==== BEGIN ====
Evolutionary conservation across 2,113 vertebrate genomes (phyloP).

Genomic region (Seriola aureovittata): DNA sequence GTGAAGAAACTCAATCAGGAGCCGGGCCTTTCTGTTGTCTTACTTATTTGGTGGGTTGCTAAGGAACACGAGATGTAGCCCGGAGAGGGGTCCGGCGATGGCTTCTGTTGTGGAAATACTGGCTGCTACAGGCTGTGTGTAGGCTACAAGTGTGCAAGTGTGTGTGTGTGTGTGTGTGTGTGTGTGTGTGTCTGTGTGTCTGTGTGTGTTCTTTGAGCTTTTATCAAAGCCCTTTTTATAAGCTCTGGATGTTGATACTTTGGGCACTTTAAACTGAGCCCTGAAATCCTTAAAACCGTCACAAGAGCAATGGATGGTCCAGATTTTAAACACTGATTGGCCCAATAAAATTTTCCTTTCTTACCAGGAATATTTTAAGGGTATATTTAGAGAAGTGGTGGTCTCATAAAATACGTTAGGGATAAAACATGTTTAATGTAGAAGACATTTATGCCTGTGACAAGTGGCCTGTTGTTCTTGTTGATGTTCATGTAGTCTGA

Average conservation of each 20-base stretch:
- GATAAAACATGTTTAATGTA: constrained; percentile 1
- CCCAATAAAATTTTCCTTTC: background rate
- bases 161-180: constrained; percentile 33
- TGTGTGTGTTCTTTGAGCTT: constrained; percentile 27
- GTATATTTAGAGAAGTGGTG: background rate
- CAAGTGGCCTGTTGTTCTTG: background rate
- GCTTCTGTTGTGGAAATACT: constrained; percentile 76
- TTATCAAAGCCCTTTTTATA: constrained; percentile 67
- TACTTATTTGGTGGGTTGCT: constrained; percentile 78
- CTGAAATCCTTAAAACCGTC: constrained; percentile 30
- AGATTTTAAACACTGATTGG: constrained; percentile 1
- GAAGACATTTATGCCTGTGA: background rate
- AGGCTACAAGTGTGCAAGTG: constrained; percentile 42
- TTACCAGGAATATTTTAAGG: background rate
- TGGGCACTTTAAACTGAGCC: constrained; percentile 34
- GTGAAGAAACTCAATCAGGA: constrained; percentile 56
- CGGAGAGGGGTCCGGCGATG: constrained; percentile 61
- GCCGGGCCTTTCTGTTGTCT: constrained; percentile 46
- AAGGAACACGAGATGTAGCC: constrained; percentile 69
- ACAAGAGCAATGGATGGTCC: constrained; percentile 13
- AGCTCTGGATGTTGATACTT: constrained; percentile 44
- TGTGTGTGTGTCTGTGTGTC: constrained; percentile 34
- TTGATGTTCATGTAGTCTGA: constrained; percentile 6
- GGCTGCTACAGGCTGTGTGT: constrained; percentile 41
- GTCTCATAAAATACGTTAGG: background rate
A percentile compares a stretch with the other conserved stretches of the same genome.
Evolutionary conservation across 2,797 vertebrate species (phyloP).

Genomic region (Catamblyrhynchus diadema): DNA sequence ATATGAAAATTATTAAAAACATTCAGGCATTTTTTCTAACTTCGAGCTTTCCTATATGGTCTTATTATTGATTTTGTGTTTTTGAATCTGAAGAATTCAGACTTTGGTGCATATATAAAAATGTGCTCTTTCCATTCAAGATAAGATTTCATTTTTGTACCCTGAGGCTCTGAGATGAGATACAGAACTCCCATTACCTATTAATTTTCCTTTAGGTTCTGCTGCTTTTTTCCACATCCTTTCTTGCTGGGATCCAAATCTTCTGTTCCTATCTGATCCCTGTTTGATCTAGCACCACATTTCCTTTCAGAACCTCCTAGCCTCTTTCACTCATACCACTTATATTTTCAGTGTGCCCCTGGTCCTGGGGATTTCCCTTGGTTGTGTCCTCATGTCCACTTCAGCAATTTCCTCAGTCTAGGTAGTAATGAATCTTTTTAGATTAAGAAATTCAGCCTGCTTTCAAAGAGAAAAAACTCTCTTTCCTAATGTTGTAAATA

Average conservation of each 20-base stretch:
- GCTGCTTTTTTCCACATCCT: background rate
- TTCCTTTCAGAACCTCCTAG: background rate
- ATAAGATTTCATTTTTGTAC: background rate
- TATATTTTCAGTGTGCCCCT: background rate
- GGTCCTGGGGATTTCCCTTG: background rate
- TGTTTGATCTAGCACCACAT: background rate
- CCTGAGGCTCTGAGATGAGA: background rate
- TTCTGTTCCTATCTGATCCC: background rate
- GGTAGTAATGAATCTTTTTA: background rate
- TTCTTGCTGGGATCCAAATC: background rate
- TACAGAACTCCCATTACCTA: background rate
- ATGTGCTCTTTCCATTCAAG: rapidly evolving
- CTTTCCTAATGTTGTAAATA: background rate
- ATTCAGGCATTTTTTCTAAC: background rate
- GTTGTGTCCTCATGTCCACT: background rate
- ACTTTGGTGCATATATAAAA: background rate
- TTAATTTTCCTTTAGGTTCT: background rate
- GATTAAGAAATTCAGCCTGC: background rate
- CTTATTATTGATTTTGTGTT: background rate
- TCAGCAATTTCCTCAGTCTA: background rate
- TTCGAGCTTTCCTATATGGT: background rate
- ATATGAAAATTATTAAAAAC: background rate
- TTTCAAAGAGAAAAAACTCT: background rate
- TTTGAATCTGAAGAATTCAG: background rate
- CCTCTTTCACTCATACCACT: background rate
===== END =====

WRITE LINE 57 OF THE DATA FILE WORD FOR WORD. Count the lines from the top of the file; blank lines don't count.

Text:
- CCTCTTTCACTCATACCACT: background rate